THE GREAT DE BARRAL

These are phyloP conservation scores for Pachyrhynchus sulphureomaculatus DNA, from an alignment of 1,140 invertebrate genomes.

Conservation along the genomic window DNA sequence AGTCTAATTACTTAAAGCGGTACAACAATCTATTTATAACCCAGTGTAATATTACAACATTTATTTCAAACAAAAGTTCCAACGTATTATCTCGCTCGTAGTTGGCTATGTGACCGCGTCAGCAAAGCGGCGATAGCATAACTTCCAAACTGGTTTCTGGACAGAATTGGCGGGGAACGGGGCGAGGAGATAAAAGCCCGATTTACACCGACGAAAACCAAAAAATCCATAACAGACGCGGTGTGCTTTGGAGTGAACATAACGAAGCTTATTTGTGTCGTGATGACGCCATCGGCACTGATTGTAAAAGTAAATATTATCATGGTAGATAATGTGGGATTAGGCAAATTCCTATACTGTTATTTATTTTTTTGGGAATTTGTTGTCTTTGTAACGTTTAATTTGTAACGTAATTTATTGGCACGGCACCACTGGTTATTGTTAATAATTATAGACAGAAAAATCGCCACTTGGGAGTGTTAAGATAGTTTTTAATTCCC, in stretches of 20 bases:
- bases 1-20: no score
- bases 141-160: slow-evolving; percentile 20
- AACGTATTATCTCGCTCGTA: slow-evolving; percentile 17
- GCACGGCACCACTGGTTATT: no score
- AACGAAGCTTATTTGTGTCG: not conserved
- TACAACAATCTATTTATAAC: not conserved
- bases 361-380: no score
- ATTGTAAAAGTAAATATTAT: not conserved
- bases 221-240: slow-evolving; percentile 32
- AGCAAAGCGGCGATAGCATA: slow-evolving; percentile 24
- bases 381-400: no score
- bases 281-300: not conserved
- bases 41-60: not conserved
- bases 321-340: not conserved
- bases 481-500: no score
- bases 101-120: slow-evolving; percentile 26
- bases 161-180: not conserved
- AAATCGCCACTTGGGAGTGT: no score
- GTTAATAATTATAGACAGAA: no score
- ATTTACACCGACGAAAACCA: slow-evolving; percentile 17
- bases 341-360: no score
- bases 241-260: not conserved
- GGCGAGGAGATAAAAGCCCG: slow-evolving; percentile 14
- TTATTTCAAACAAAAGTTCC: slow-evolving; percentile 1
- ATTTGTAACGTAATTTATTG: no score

"RENOVATED certainly the saloon of the Ferndale was to receive the 'strange woman.' The mellowness of its old-fashioned, tarnished decoration was gone. And Anthony looking round saw the glitter, the gleams, the colour of new things, untried, unused, very bright--too bright. The workmen had gone only last night; and the last piece of work they did was the hanging of the heavy curtains which looped midway the length of the saloon--divided it in two if released, cutting off the after end with its companion-way leading direct on the poop, from the forepart with its outlet on the deck; making a privacy within a privacy, as though Captain Anthony could not place obstacles enough between his new happiness and the men who shared his life at sea. He inspected that arrangement with an approving eye then made a particular visitation of the whole, ending by opening a door which led into a large state-room made of two knocked into one. It was very well furnished and had, instead of the usual bed place of such cabins, an elaborate swinging cot of the latest pattern. Anthony tilted it a little by way of trial. 'The old man will be very comfortable in here,' he said to himself, and stepped back into the saloon closing the door gently. Then another thought occurred to him obvious under the circumstances but strangely enough presentU+0AD ing itself for the first time. 'Jove! Won't he get a shock,' thought Roderick Anthony.